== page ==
One of the big limitations in Photoshop’s 3D capabilities is the lack of ability to do any real modeling. Frankly, I’m OK with it not being there – I think users who need more than what Photoshop can dish out right now really need more. These folks will use applications like Maya, Cinema4D, Strata or others to do real 3D development, and then go to Photoshop for scene compositing or texture editing. And of these, the commercial world is likely to simply hand those models off to another user altogether, one dedicated to using Photoshop.
So the question becomes one of use-case for Adobe. Who will really use these features? I like to think many more people would if they knew how useful it could be. In my previous presentation, I got a lot of feedback from people who never realized that they could do something more than the basic tricks. In this new tutorial, I show some non-obvious things you can do with the built-in tools (in this case, using an idea I got from Zorana Gee, one of the Photoshop program managers). It takes a little trickery to get the result, and it’s anything but scientific in approach, but it builds the foundation for more complex treatments later on. I’d like to take Photoshop’s native 3D as far as possible before stepping outside into other applications so I have a better idea of when to make the decision to use one or the other.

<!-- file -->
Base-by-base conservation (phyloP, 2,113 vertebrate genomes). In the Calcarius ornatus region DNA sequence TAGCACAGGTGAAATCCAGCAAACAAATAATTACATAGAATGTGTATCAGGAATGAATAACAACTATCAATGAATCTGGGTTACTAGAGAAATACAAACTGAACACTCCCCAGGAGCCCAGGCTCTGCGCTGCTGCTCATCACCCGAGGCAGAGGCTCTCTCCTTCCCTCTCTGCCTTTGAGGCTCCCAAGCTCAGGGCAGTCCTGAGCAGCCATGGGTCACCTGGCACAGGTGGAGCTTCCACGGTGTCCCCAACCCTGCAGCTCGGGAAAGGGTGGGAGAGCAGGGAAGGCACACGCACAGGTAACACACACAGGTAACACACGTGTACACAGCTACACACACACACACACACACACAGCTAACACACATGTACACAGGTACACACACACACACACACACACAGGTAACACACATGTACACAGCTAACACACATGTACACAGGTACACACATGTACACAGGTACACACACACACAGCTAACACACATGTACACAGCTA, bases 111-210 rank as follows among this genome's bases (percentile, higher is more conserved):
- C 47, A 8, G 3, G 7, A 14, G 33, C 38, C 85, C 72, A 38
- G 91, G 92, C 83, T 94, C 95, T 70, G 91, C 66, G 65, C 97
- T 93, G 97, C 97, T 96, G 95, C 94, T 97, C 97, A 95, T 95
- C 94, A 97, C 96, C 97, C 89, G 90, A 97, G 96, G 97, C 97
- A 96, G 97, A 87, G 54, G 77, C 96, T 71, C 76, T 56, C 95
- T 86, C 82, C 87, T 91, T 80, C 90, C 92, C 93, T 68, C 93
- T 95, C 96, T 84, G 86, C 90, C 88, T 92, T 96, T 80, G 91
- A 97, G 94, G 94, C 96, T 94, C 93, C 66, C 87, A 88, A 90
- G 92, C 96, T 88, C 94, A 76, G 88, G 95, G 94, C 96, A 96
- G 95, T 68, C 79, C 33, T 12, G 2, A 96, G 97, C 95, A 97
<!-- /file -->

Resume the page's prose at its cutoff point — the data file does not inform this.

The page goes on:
My real goal, however, is to show the average Photoshop user how 3D can be amazingly useful in other less-than-obvious ways. I’ve got a few tricks up my sleeve for both graphic designers and photographers, so stay tuned!